2007 BES Annual Meeting Presentation and Poster Abstracts
Relative importance of carbon sources for denitrification in hyporheic zones as a potential indicator of stream restoration success in piedmont streams of the Baltimore LTER
Co-Authors: Tamara Newcomer* and Sujay Kaushal, PhD.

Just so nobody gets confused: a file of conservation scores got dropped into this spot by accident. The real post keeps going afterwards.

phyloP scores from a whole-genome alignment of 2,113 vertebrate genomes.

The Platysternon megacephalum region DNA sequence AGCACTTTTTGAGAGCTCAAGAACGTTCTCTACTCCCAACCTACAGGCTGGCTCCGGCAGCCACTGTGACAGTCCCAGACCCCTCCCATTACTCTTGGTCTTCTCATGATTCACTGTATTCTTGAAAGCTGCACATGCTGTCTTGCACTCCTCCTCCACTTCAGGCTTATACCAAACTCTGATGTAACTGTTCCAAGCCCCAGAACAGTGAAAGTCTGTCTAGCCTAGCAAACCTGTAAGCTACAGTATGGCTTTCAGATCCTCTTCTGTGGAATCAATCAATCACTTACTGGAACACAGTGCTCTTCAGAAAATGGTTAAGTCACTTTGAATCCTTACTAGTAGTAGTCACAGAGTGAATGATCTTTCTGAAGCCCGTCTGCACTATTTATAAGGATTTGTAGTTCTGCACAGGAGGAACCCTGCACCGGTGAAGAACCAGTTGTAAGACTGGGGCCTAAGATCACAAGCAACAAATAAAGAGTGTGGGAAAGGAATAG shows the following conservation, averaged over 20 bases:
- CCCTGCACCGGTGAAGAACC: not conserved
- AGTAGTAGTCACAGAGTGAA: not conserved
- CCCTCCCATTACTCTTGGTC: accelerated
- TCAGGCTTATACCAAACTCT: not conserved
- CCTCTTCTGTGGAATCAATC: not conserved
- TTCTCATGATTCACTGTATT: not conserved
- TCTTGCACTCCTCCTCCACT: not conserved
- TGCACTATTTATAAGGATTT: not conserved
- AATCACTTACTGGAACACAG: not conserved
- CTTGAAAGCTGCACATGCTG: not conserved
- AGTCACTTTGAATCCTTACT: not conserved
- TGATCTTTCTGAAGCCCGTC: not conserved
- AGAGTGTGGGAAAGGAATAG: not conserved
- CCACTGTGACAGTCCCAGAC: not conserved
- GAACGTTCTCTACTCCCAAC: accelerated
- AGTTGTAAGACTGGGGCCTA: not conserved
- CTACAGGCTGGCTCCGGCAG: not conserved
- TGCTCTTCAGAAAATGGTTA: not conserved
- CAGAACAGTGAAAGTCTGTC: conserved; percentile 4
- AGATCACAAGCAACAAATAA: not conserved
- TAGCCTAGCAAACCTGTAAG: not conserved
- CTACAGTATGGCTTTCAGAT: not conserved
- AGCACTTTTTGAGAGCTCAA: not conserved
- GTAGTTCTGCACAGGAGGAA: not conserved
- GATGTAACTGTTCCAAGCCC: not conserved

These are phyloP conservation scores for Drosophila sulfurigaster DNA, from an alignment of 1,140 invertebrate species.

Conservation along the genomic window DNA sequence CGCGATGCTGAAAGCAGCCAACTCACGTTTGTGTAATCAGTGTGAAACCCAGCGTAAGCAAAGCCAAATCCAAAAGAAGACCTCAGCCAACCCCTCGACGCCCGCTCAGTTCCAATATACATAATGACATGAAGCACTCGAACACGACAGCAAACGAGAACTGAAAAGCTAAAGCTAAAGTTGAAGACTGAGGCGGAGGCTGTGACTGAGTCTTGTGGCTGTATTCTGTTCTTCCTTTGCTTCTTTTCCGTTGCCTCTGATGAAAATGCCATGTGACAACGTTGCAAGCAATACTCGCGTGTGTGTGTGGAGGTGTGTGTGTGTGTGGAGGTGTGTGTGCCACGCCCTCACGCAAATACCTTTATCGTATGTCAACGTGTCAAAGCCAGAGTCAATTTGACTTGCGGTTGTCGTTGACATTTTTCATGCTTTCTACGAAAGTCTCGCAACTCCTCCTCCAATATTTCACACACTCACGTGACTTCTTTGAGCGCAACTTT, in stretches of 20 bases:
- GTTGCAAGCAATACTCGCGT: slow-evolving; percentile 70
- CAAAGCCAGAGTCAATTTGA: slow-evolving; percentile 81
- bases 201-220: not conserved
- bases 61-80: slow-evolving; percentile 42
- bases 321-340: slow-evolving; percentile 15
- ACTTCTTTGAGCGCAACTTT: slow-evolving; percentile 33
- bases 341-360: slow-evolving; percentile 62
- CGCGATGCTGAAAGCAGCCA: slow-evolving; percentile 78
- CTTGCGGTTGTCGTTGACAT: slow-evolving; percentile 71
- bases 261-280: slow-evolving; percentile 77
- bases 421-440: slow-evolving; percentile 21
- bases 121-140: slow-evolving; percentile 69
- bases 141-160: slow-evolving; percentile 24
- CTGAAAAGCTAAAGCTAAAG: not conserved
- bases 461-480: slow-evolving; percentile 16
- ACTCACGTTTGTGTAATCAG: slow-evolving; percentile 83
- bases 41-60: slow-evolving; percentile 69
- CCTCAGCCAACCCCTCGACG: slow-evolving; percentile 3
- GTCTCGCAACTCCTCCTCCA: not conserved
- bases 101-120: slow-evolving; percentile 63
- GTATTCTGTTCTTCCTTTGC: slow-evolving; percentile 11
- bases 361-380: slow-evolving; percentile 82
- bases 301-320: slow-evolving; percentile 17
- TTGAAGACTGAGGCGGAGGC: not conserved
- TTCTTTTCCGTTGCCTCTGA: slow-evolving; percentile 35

Abstract: Though stream restoration represents a multibillion dollar industry in the United States, little is known regarding how ecosystem function in restored streams compares with forested (reference) and urbanized (degraded) conditions. We hypothesized firstly that denitrification potential would vary in forested, degraded, and restored streams with C sources and secondly, that restored streams would exhibit the largest potential because of their high nutrient inputs coupled with increased stream bank connectivity. We examined hyporheic zone denitification potentials associated with various local organic carbon sources in 2 forested, 2 suburban-degraded, and 2 suburban-restored streams in the Baltimore LTER and a suburban stream in Rhode Island. Hyporheic sediment samples were incubated with different carbon treatments (base flow, storm flow, leaves, grass, and algae). Denitrification enzyme activity assays were measured following 3-day incubations with the C sources and KNO3. Denitrification potential in forested streams responded more strongly to C from leaves whereas denitrification potentials in degraded streams responded more strongly to grass. In contrast to what we expected, the denitrification response observed from hyporheic sediments in restored streams more closely resembled that of the forested sites; this suggests microbial communities may adapt to C sources from tree vegetation as opposed to lawns and microbial community functional response changes with stream type. We hypothesize that a streamís denitrification potential could be used as a bioindicator of health and as a metric for stream restoration success.